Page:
Fat-rich diet

In order to study the repercussion of a fat-rich diet on the serum lipids, a study compared the lipid profile of adults with CF, with and without exogenous pancreatic insufficiency, with healthy controls.(16) It was observed that patients with CF and pancreatic insufficiency, despite consuming great quantities of fat and cholesterol, presented no worsening in the lipid profile, in contrast to those without exogenous pancreatic insufficiency, in which the same atherogenic risk of the general population was observed. That is, CF patients with normal exogenous pancreatic function present elevated risk of atherogenesis, similar to the general population, when consuming fat-rich diets. However, this hypothesis has been controversial since a study in which no significant difference in the lipid profile of patients with CF was observed when compared to the control group, despite the use of a fat-rich diet,(17) and in another study it was reported that, even with enzymatic supplementation, the absorption of the fat of the diet varied 79-93%.(18)

Hepatic dysfunction

Liver disease is considered a serious comorbidity of the CF, altering its prognostic and the life quality.(19) The prevalence depends on the criteria used: from 1.4-7% by clinical evaluation, to more than 20% if biochemical and ultrasonographic methods are used.(19) Liver disease results from the hepatic steatosis, which is usually attributed to the accumulation of TG and LDL in the hepatic parenchyma due to the reduction in the synthesis of apolipoproteins and, in some cases, due to carnitine deficiency.(20) Depending on its severity, the liver disease can contribute to the hypertriglyceridemia.(21)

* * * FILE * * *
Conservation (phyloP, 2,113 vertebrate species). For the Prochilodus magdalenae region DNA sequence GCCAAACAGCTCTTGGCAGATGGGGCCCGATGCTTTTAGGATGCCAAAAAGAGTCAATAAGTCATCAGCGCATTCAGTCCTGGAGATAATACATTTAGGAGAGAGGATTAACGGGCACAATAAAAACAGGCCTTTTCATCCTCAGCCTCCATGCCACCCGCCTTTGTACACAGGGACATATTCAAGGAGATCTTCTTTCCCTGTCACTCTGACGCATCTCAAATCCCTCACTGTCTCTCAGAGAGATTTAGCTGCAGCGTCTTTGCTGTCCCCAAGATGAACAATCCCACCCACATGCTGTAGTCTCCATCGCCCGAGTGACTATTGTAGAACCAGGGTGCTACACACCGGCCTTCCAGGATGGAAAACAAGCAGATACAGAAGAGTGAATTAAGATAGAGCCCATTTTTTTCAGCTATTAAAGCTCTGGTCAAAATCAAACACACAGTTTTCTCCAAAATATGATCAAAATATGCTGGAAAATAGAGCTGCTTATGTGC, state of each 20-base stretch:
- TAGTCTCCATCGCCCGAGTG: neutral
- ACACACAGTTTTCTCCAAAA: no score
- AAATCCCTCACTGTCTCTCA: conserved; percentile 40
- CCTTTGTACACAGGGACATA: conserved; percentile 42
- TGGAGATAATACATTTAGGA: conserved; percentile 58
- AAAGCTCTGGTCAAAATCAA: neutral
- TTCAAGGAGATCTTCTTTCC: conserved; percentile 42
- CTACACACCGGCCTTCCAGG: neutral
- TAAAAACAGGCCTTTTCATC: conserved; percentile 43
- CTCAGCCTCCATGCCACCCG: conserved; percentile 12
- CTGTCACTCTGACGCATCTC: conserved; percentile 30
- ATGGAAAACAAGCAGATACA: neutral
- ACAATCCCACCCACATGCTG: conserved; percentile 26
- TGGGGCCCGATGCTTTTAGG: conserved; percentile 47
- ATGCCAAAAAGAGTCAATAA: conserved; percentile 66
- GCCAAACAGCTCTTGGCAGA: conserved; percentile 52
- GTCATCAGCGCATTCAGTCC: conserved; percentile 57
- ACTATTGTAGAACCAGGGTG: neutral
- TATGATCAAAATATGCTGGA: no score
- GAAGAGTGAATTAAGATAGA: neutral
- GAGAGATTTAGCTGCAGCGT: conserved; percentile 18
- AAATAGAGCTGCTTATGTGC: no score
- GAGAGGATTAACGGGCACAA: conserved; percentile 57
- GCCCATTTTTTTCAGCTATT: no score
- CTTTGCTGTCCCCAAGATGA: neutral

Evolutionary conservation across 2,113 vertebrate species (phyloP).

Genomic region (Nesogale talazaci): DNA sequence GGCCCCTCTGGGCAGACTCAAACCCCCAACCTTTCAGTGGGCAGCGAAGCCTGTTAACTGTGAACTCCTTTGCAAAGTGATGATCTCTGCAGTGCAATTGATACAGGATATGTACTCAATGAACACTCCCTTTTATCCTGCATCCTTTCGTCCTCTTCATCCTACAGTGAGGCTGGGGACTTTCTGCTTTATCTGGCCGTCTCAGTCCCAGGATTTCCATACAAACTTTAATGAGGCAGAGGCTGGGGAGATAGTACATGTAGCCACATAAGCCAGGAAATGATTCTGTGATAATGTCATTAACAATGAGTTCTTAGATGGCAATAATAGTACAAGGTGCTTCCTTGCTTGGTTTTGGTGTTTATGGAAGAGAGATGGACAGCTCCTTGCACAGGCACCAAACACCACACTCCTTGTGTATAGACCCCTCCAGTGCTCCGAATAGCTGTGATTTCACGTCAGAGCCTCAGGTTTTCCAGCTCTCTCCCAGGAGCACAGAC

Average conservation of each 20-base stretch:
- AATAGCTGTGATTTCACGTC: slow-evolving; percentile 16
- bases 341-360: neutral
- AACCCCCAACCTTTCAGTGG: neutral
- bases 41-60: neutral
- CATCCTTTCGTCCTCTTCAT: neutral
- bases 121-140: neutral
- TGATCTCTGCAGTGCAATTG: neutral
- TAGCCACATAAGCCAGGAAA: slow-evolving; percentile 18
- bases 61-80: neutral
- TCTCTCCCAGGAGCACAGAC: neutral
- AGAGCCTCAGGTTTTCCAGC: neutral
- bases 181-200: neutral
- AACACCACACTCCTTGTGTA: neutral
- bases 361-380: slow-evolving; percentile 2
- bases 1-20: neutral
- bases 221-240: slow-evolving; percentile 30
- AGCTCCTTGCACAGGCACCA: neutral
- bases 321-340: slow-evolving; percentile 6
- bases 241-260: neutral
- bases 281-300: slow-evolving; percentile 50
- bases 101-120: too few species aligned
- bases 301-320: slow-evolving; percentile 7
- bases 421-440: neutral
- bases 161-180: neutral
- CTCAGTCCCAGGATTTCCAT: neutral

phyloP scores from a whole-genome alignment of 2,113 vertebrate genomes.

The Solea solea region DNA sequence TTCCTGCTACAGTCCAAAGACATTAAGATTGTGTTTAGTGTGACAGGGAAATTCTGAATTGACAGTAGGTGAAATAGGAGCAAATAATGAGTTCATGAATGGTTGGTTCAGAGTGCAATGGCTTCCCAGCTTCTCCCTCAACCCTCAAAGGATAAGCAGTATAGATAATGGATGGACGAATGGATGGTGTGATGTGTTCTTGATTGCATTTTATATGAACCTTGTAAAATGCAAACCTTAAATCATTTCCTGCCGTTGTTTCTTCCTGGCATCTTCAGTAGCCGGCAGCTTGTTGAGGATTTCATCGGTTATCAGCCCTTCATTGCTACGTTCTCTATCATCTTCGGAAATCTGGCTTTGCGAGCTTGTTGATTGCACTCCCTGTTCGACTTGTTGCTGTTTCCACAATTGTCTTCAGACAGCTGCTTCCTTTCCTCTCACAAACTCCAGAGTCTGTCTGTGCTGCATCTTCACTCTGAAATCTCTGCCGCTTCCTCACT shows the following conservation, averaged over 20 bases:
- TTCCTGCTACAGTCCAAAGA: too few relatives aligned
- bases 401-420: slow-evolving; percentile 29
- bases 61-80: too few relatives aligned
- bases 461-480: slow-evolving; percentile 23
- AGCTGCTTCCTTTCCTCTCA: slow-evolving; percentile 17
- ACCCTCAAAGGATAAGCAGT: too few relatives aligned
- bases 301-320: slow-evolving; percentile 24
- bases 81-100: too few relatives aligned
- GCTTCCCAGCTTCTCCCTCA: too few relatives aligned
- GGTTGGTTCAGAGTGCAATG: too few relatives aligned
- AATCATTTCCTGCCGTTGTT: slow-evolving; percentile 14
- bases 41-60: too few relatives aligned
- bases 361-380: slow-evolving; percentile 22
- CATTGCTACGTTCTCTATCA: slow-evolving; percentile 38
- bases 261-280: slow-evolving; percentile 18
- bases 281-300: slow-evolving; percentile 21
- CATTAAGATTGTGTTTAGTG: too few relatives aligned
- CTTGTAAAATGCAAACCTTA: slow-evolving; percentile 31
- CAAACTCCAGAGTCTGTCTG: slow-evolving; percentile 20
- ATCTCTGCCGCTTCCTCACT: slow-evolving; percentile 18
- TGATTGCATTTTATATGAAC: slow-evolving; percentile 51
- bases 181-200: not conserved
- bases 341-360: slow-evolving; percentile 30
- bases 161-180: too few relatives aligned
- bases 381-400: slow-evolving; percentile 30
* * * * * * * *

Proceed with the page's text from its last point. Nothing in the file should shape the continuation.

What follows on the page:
Increase in the serum levels of the tumor necrosis factor-alpha and of C-reactive protein

Pro-inflammatory cytokines, such as the tumor necrosis factor-alpha, are mediators of hyperlipidemia in situations of infection or stress by inhibiting the activity of the lipoprotein lipase (decreasing the clearance of TG) and stimulating the hepatic lipogenesis.(22) Therefore, the hypertriglyceridemia of the CF can be related to the chronic inflammatory status exacerbated by frequent outbreaks of infection. C-reactive protein, another inflammatory mediator, did not associated with dyslipidemia.(5) Recent studies have drawn attention to the possibility of treatments with systemic anti-inflammatory drugs being beneficial to patients with chronic inflammatory diseases, such as CF, improving the nutritional status and reducing insulin resistance, one of the factors which contribute to dyslipidemia.(2)

Alteration in the intestinal absorption of free fatty acids

A study observed the deficiency of essential fatty acids even in well-nourished CF patients with normal consumption of fats and in absence of clinical manifestations of poor intestinal absorption.(23) The authors believe that this problem occurs due to deficiency of micronutrients (for instance, selenium and tocopherol), chronic infection (which increases the production of eicosanoids), defect in the incorporation of fatty acids in the cell membrane or the alterations in the lipoprotein metabolism.

In another study it was observed that the alteration in the absorption of fats in CF patients occurs due to the incomplete intraluminal solubilization or reduced absorption of the long-chain fatty acids by the intestinal mucosa, without habitual insufficient enzymatic replacement.(18)

Although the deficiency of fatty acids in different cells and tissues had been initially attributed only to poor fat intestinal absorption,(24) it is now known that the disorder is primary in some patients as a result of alterations in the CFTR.(25)

Use of corticosteroids

Corticosteroids are one of the most relevant causes of secondary dyslipidemia, principally of hypertriglyceridemia.(26) As patients with CF, principally those with pulmonary complications, use these medications frequently or chronically, this can be, theoretically, one more factor contributing to dyslipidemia. However, no studies showing this association in patients with CF were found in the literature.(5)

Lipoprotein alterations in cystic fibrosis

Quantitative alterations